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28 Dec 2016 | News

UAVs to Map and Monitor Glaciers in Manang Valley

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The International Centre for Integrated Mountain Development (ICIMOD) is exploring the use of unmanned aerial vehicles (UAVs) to better understand change processes of mountain glaciers, and use appropriate volume estimation methods for different types of mountain glaciers.

UAV flights were carried out in the second week of November 2016 over Gangapurna and Ponker glaciers, and a lake area in Manang Valley, Nepal. Flights were carried out by a team of remote sensing and glaciology researchers from ICIMOD in collaboration with Kathmandu University.

This approach – of using a remote sensing technique with field validation – is an attempt to properly understand various stages of changes in glaciers, as different types of volume estimation methods may be necessary for studying different types of glaciers. Such methods increase the accuracy of glacier ice volume measurements as well.

The team successfully collected high resolution stereo-pair images, and generated Digital Elevation Models (DEMs) to understand the present scenario of glaciers, and their morphological features.

“This mission helped our team develop confidence in handling UAVs at a distance of 3 km from the landing/takeoff site, and an elevation of 700 m from the ground,” said Samjwal Bajracharya, ICIMOD’s remote sensing specialist, who was leading the team in the field.  “We can now explore the use of UAVs in other areas, including flood- and landslide- hit regions, and areas with forest cover. Agriculture monitoring applications can also be explored,” he added.

Residents of Manang Valley take an interest in the project as ICIMOD research associate (GIS) Finu Shrestha talks about UAVs and their functions (Photo: Sharad Joshi)

A total of five UAV flights were carried out, two over the Gangapurna glacier and lake area, and three over the Ponker glacier area. Multiple additional field expeditions will be required for acquiring sets of photographs that can be used for thickness change analysis, and the monitoring of morphological changes in glaciers and  their surroundings. Several images of areas that will be used for morphological analysis and DEM generation were collected during the UAV flights in November. Data from the field expedition will be used in morphological classification, and estimation of water reserves in Himalayan catchments in Nepal.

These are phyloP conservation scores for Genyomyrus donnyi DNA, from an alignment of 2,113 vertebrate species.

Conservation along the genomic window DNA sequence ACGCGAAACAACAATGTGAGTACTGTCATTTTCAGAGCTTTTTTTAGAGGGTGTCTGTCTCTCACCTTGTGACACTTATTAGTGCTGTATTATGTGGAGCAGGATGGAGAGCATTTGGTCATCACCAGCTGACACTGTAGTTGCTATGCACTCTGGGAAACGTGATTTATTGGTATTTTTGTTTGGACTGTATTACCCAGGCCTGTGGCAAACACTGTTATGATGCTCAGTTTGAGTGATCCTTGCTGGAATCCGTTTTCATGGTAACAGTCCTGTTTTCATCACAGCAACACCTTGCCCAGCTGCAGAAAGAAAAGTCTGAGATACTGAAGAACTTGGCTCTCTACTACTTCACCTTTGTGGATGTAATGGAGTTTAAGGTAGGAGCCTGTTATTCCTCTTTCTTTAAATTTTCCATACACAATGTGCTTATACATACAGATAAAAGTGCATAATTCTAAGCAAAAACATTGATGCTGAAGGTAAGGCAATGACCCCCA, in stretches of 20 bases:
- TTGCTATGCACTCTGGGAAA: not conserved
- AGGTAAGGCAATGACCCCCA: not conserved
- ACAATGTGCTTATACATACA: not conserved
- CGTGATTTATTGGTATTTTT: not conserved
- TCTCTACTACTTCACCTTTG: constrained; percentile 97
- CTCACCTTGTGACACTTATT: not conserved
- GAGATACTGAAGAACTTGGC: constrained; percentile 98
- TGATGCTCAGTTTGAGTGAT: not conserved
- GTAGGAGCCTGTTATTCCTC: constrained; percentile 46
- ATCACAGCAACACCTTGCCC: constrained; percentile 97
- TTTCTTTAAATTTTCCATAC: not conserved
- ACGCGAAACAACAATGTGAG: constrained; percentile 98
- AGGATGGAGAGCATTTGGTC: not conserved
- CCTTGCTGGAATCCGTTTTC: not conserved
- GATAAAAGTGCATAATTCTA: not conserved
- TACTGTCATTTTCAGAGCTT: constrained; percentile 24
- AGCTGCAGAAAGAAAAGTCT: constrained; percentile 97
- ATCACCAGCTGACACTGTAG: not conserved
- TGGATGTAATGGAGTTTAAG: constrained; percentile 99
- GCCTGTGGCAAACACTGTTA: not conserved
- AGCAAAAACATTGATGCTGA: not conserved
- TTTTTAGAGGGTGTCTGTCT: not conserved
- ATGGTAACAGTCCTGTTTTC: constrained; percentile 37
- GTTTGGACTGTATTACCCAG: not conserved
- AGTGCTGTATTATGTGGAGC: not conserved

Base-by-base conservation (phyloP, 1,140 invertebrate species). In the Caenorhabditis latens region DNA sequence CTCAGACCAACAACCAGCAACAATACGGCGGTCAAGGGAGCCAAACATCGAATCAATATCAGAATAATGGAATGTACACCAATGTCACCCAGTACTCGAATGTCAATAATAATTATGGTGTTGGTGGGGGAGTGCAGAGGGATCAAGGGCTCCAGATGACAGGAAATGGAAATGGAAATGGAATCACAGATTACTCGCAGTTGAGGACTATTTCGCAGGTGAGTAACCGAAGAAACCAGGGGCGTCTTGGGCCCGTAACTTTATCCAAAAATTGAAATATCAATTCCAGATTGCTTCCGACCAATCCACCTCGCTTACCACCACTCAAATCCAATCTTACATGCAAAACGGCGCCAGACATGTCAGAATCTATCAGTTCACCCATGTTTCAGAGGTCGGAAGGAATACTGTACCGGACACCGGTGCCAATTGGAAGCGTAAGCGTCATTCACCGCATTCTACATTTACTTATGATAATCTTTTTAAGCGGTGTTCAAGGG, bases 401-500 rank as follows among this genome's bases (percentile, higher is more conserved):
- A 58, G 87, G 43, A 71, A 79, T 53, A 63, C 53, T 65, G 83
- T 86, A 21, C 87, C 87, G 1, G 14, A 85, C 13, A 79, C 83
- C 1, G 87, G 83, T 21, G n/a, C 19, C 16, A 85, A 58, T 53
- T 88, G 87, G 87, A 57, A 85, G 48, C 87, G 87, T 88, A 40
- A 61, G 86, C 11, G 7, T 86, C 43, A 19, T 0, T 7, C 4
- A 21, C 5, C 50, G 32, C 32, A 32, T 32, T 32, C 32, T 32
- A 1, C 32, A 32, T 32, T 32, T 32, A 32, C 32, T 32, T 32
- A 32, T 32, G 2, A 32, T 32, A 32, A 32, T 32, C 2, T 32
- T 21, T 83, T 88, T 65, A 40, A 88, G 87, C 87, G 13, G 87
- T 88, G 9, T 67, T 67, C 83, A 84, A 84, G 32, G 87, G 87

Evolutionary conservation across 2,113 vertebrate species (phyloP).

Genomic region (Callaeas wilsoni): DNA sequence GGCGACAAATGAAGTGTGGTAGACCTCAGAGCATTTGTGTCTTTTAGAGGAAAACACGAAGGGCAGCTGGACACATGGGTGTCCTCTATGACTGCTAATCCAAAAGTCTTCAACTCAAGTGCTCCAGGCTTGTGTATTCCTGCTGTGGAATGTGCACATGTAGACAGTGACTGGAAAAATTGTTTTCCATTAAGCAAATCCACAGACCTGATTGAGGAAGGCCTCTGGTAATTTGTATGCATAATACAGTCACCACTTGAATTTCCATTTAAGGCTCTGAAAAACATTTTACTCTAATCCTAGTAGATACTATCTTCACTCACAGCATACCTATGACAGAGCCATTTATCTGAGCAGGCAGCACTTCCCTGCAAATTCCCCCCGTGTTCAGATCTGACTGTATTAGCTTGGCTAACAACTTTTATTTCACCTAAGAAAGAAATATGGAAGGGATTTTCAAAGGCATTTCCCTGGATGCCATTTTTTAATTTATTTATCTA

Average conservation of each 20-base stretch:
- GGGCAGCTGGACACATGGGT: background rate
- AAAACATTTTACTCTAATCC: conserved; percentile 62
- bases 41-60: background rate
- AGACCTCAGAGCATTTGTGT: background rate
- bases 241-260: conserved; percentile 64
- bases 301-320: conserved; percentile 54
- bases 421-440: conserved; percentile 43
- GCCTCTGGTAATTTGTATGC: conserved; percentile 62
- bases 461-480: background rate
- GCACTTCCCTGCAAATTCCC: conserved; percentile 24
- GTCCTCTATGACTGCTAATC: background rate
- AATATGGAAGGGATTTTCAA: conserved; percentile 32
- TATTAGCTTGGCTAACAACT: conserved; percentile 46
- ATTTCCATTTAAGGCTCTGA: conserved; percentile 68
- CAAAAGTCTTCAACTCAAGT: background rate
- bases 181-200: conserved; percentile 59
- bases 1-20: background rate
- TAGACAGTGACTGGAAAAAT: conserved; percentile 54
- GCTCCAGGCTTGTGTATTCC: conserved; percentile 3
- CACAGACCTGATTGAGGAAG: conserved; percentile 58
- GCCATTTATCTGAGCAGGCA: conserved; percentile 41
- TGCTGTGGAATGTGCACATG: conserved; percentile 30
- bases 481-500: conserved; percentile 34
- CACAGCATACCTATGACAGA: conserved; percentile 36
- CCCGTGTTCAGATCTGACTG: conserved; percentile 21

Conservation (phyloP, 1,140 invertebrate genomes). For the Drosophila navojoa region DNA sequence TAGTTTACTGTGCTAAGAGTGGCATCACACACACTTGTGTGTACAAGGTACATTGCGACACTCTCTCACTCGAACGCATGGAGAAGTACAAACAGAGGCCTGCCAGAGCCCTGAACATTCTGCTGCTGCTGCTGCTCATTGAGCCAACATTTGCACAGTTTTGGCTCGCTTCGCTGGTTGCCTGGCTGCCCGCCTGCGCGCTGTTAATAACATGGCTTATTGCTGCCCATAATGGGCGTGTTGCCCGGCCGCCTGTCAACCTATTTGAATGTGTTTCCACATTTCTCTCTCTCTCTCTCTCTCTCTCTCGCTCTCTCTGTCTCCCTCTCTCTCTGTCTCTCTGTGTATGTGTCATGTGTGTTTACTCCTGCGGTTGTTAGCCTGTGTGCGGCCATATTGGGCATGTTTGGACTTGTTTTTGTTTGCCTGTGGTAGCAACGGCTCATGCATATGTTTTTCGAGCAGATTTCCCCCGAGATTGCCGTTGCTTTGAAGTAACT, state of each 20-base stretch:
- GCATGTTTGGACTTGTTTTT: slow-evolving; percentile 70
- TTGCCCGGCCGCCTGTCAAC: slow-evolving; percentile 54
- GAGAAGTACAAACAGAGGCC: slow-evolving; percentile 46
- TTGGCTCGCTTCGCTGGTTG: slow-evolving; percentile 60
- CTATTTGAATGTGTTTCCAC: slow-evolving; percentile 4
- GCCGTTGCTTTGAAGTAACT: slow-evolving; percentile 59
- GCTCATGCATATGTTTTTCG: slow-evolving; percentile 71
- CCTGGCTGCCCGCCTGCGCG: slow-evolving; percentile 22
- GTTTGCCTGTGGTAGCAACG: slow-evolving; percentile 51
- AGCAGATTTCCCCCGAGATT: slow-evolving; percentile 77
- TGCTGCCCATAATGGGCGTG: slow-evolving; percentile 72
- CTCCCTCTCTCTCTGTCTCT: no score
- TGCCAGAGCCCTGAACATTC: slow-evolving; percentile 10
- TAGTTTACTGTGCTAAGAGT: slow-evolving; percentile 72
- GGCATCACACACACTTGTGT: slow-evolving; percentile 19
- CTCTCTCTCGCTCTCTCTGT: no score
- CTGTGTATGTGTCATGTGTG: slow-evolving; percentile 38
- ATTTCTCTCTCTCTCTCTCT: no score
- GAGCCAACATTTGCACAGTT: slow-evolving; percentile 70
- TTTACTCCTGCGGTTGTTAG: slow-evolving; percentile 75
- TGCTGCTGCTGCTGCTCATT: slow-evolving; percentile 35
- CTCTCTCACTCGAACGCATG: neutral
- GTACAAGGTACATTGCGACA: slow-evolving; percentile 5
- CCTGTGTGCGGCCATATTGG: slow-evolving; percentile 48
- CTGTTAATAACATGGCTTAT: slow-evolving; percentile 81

The data generated can be used by professionals and researchers engaged in glacier mapping and monitoring for water resources management. It will support snow and glacier melt monitoring, and the development of climate change scenarios for the HKH.

In terms of glacier mapping and monitoring, ICIMOD has been working with partner institutes in the region to build a regional database of HKH glaciers and glacial lakes since 1999. The centre’s recent work on mapping glaciers and glacial lakes includes the use of semi-automatic delineations from satellite images. However, good quality, high resolution satellite images are difficult to acquire, and are only available on Google Earth. These images are insufficient and inefficient for use in a detailed study of the dynamics of glacier morphology.

A flight path captured in photographs by eBee in the Gangapurna glacier and lake area
A flight path captured in photographs by eBee in the Gangapurna glacier and lake area

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